Page:Popular Science Monthly Volume 42.djvu/758

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last chapter with the following allusion: "Many years ago I met with a quotation from a German author to the effect that the æsthetic sentiments originate from the play-impulse. I do not remember the name of the author; and if any reasons were given for this statement, or any inferences drawn from it, I can not recall them. But the statement itself has remained with me, as being one which, if not literally true, is yet the adumbration of a truth." The author referred to is the poet Schiller, and the writing in which the idea cited by Spencer occurs is Schiller's Letters on the Æsthetic Education of Man. What Schiller is attempting to explain is not the origin of the "æsthetic sentiments," but the nature of man as an art-producing being. This nature, he thinks, grows out of the union of two impulses: (1) The sense-impulse (Stofftrieb), which determines that there shall be constant change, that time shall have a content; and (2) the form-impulse (Formtrieb), which determines that time shall be abolished, that there shall be no change. From the union of these two impulses in man results the play-impulse (Spieltrieb), which tends to abolish time in time, and to unify becoming with absolute being, change with identity. But we must not expose ourselves too long in the rarefied air of even a poet's metaphysics. Spencer, without knowing his teacher, and kindling his torch with the stray spark of Schiller's flash upon the clouds, has shed more light upon the origin of art than the poet himself.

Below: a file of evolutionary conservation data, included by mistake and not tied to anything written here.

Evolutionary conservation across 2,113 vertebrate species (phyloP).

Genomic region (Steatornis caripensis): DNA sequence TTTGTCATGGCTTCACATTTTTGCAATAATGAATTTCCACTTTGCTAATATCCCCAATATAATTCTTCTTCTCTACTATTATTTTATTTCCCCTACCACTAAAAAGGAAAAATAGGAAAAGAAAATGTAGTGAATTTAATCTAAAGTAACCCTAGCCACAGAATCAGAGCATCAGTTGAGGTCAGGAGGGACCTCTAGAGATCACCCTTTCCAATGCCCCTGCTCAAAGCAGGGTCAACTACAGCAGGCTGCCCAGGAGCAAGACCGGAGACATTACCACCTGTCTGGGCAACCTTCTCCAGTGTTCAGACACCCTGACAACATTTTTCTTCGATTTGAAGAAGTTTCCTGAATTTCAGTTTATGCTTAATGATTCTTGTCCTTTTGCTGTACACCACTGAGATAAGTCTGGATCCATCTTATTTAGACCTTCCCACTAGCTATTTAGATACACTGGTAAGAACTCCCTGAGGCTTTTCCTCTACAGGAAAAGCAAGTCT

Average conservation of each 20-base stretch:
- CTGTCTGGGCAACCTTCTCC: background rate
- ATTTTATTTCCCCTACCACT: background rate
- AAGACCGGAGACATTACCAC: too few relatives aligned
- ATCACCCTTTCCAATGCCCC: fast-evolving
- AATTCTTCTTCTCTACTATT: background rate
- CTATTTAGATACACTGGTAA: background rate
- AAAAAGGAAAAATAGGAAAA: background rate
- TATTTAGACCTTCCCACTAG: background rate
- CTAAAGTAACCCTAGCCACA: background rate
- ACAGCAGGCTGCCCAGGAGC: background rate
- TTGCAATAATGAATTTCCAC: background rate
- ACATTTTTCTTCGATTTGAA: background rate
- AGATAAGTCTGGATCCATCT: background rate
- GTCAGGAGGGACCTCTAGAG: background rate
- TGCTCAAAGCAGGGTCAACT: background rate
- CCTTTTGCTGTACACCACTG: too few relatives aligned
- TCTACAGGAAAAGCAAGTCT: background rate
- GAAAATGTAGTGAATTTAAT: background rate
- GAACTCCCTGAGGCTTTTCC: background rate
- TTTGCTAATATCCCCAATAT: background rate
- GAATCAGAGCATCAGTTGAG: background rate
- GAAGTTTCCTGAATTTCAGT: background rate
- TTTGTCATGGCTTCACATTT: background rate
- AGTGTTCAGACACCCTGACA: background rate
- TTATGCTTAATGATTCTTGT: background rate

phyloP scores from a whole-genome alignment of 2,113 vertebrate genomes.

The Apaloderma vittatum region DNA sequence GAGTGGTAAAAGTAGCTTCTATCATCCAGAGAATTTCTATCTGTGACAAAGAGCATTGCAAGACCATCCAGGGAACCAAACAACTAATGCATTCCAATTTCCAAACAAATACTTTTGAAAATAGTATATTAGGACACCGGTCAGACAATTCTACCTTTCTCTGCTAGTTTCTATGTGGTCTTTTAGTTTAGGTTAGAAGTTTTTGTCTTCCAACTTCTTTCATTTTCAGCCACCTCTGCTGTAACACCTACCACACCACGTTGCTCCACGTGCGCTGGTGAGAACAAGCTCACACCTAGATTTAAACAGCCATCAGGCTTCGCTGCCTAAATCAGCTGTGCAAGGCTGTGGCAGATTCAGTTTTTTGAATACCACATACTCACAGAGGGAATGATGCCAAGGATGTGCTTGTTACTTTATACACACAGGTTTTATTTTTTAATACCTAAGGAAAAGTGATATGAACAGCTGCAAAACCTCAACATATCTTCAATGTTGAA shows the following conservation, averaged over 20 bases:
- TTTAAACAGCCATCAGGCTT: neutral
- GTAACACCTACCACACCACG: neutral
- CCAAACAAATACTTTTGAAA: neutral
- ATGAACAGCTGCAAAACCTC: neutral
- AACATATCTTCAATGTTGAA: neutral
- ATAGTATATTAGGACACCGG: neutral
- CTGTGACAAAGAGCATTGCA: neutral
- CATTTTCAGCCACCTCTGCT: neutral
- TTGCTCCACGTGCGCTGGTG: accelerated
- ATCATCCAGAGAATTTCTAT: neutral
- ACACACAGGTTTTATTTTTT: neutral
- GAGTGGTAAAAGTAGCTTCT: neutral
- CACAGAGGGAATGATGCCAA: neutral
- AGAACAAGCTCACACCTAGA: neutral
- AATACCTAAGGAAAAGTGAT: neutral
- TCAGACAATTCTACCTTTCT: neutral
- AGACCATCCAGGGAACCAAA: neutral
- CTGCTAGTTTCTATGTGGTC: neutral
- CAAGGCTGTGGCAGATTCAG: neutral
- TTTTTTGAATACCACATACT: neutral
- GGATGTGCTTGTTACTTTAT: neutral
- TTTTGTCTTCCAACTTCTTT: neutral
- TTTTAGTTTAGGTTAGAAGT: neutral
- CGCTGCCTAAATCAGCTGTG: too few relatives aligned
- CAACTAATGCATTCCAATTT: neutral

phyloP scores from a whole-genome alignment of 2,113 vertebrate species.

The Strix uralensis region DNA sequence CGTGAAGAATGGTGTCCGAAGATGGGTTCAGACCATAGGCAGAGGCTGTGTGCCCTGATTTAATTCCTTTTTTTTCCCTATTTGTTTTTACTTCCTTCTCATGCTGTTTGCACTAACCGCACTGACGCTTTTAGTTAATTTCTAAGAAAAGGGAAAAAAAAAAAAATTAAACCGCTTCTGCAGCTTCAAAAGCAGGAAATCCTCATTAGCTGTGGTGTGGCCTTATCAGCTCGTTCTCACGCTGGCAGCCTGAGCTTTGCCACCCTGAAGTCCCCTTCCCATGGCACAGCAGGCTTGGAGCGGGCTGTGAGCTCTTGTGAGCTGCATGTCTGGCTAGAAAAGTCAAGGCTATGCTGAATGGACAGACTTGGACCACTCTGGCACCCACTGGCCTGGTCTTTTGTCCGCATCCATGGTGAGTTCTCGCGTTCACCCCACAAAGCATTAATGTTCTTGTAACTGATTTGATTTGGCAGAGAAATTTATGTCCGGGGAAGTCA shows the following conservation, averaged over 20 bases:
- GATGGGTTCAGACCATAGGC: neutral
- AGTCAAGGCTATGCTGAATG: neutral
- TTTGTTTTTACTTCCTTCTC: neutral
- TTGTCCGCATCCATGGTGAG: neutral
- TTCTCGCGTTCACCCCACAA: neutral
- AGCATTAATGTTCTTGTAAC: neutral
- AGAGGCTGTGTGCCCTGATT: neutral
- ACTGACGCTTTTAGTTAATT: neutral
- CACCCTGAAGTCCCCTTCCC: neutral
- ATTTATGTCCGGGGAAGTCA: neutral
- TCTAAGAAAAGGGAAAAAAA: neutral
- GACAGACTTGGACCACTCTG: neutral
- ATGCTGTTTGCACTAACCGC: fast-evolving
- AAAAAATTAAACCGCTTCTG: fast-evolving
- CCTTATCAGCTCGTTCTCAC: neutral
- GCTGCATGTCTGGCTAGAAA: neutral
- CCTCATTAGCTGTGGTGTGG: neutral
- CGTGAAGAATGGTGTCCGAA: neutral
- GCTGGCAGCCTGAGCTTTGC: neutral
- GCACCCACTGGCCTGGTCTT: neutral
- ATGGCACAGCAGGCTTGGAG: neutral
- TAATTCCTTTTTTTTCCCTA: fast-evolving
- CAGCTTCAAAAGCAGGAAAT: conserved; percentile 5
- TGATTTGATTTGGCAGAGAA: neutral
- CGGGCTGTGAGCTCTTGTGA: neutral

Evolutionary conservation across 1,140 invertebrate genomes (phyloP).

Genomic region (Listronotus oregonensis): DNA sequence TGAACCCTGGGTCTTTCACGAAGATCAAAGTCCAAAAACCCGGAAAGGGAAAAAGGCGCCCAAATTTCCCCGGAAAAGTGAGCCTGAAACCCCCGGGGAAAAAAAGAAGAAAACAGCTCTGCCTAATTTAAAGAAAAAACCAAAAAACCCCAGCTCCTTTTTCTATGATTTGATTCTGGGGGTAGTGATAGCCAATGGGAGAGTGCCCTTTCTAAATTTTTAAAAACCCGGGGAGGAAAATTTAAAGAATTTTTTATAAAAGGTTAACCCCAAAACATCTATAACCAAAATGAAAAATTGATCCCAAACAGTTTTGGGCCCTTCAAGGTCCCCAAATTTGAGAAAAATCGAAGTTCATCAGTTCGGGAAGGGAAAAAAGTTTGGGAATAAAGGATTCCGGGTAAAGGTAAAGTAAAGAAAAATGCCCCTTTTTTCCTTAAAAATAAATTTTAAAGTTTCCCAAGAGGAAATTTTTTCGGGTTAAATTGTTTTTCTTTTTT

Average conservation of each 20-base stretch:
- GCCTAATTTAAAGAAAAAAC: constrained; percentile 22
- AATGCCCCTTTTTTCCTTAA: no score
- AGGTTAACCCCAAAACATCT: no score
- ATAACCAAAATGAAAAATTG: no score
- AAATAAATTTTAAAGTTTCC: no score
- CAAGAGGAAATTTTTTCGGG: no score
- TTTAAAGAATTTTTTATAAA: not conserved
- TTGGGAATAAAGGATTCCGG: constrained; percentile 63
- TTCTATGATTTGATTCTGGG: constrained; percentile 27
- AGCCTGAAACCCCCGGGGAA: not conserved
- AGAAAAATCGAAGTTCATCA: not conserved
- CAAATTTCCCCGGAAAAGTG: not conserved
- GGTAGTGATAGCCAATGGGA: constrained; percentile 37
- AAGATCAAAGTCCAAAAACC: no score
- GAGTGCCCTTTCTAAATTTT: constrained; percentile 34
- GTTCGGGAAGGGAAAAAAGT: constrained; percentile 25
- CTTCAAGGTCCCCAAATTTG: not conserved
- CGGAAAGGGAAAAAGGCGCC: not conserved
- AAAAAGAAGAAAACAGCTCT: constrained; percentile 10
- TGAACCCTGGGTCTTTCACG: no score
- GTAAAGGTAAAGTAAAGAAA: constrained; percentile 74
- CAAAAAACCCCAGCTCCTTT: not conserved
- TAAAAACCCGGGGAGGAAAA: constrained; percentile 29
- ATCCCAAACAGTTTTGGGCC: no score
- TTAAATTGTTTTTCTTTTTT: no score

"The activities we call play," he says, "are united with the æsthetic activities, by the trait that neither subserve, in any direct way, the processes conducive to life. . . . Inferior kinds of animals have in common the trait, that all their forces are expended in fulfilling functions essential to the maintenance of life. They are unceasingly occupied in searching for food, in escaping from enemies, in forming places of shelter, and in making preparations for progeny. But, as we ascend to animals of high types, having faculties more efficient and more numerous, we begin to find that time and strength are not wholly absorbed in providing for immediate needs. Better nutrition, gained by superiority, occasionally yields a surplus of vigor. The appetites being satisfied, there is no craving which directs the overflowing energies to the pursuit of more prey, or to the satisfaction of some pressing want. The greater variety of faculty, commonly joined with this greater efficiency of faculty, has a kindred result. When there have been developed many powers adjusted to many requirements, they can not all act at once; now the circumstances call these into exercise and now those; and some of them occasionally remain unexercised for considerable periods. Thus it happens that, in the more evolved creatures, there often recurs an energy somewhat in excess of immediate needs, and there comes also such